Jan. 31, 2013 06:31

Gov. Bobby Jindal has held up Texas and Florida, states that do not levy income taxes, as models for luring investment and new businesses as he's made his preliminary case for abolishing Louisiana's own personal and corporate income taxes and making up the shortfall by upping the state sales tax.

Gov. Bobby Jindal has held up Texas and Florida, states that do not levy income taxes, as models for luring investment and new businesses as he's made his preliminary case for abolishing Louisiana's own personal and corporate income taxes and making up the shortfall by upping the state sales tax. But as New Orleans non-profit journalism site The Lens points out, the two states are a poor model for emulation because they levy relatively high property and business taxes at the local level:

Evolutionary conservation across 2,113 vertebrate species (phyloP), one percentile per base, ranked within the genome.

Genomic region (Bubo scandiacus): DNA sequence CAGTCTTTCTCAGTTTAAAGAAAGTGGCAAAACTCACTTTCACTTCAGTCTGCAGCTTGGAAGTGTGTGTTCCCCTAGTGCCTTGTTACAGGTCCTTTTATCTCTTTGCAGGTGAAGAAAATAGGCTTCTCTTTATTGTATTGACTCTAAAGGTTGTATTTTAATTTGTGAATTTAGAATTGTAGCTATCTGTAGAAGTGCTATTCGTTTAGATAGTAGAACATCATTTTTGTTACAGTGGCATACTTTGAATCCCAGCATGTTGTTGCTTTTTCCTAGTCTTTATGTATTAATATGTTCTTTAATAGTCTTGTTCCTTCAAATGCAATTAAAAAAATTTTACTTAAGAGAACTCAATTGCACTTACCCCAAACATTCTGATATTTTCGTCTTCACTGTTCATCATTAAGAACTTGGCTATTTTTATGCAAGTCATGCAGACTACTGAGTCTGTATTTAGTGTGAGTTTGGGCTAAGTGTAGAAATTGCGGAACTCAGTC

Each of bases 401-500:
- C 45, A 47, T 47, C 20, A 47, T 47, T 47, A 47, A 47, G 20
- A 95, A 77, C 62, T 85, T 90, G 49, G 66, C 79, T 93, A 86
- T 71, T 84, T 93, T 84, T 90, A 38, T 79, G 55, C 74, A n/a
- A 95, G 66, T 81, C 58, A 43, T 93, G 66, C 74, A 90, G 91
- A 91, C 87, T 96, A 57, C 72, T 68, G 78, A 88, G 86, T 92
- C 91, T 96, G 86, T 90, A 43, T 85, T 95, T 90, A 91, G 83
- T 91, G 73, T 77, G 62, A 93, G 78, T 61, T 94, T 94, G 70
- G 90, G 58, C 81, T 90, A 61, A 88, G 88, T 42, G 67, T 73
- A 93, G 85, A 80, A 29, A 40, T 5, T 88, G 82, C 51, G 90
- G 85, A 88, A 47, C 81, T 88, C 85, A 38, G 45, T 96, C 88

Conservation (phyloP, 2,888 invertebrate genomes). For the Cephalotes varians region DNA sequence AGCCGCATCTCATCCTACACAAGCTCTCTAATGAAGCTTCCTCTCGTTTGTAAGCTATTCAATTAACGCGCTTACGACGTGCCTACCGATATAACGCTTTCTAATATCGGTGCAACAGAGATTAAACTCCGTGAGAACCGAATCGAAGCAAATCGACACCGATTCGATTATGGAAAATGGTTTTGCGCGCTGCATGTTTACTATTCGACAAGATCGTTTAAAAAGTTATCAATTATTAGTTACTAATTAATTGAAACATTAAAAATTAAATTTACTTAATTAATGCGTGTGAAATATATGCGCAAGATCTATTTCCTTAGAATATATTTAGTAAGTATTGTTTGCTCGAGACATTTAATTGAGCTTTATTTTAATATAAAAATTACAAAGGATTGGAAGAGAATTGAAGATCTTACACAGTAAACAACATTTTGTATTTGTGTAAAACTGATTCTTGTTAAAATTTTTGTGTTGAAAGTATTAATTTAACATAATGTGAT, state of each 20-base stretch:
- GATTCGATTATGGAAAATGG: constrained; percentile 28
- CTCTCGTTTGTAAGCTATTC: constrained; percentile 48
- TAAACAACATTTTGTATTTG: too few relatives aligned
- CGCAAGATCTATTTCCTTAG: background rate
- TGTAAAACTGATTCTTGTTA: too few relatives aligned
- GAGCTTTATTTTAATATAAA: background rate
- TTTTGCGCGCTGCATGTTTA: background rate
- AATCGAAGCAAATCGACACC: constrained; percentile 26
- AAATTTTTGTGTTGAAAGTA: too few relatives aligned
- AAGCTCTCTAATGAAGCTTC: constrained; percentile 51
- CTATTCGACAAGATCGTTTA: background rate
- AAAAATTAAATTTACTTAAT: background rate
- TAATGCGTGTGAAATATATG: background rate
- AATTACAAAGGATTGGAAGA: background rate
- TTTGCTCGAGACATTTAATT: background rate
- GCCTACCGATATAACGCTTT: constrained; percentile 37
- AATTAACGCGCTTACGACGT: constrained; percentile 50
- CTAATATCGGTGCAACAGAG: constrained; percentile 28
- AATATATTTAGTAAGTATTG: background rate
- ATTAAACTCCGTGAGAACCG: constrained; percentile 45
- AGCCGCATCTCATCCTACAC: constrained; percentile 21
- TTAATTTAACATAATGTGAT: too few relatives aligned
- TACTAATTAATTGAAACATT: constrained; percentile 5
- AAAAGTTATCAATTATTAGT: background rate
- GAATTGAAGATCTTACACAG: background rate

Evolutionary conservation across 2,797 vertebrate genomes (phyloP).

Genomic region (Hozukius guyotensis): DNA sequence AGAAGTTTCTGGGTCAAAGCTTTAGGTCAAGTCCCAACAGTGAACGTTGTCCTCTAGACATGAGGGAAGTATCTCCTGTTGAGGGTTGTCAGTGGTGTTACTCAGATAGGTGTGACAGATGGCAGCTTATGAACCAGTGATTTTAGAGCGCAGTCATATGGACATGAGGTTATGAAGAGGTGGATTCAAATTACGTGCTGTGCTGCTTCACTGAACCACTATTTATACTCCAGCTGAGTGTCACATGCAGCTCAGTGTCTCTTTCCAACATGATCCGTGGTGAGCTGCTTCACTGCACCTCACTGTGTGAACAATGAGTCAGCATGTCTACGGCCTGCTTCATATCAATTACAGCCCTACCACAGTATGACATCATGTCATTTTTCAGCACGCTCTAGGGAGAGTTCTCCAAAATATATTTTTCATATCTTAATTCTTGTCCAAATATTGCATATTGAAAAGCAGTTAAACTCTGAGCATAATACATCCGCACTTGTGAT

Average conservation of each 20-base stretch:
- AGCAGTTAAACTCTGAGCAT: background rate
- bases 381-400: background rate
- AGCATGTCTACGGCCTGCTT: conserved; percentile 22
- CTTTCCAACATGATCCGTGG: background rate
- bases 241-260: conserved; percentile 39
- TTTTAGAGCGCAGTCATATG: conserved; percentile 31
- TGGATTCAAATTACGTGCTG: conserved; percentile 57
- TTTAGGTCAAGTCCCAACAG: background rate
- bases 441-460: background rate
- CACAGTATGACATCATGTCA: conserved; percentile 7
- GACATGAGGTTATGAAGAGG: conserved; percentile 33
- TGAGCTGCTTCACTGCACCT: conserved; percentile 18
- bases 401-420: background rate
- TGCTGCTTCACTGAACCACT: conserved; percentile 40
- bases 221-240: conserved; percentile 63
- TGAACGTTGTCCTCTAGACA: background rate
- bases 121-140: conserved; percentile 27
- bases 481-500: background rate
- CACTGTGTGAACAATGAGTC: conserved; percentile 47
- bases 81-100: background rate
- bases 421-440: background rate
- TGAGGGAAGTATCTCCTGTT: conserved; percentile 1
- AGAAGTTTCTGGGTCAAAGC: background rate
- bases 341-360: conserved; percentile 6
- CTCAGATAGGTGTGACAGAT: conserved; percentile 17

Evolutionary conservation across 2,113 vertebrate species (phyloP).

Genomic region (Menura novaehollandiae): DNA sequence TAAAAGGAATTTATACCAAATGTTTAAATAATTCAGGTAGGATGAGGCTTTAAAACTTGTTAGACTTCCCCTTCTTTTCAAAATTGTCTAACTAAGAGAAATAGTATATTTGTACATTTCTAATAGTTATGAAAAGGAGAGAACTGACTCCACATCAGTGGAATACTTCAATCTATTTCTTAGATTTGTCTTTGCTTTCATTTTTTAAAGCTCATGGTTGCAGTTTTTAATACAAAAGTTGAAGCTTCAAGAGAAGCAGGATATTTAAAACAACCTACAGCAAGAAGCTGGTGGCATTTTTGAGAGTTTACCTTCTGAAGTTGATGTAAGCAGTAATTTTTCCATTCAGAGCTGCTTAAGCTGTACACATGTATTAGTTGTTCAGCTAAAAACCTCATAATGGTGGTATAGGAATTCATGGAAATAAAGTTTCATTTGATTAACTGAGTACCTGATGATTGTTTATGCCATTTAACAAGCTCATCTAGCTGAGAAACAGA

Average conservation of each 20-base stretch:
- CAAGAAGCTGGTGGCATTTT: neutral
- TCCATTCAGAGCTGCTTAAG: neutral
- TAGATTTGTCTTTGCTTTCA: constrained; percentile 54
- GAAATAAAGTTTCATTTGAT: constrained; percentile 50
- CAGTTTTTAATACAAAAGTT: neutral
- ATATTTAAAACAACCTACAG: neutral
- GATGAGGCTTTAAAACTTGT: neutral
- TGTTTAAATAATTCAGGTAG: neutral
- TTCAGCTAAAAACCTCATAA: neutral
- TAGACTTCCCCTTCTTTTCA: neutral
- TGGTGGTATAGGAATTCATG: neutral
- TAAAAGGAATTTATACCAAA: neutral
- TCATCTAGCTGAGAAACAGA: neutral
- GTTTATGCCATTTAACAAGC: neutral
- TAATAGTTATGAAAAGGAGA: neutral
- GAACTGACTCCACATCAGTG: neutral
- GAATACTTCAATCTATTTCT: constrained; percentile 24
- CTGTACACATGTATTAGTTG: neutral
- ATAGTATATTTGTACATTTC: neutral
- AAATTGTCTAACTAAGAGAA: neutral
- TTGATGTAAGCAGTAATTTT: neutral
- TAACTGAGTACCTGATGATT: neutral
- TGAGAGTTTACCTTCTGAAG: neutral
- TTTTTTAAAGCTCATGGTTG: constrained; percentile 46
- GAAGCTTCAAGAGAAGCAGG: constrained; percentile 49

Citing LSU economist Jim Richardson, who was on the Public Affairs Research Council of Louisiana committee that studied the ramifications of Jindal's tax swap - Jindal has so far offered few details about his proposal - Louisiana under Jindal's plan doesn't have enough legs to stand on:

"Most states have a three-legged stool for raising revenue," said Jim Richardson, a Louisiana State University economist who co-chaired PAR's tax study. "Texas and Florida have two legs sales and property since they don't have an income tax." Under the Jindal plan, "Louisiana would have a one-and-a-half-legged stool sales taxes and some local property taxes."

Read the full story here.

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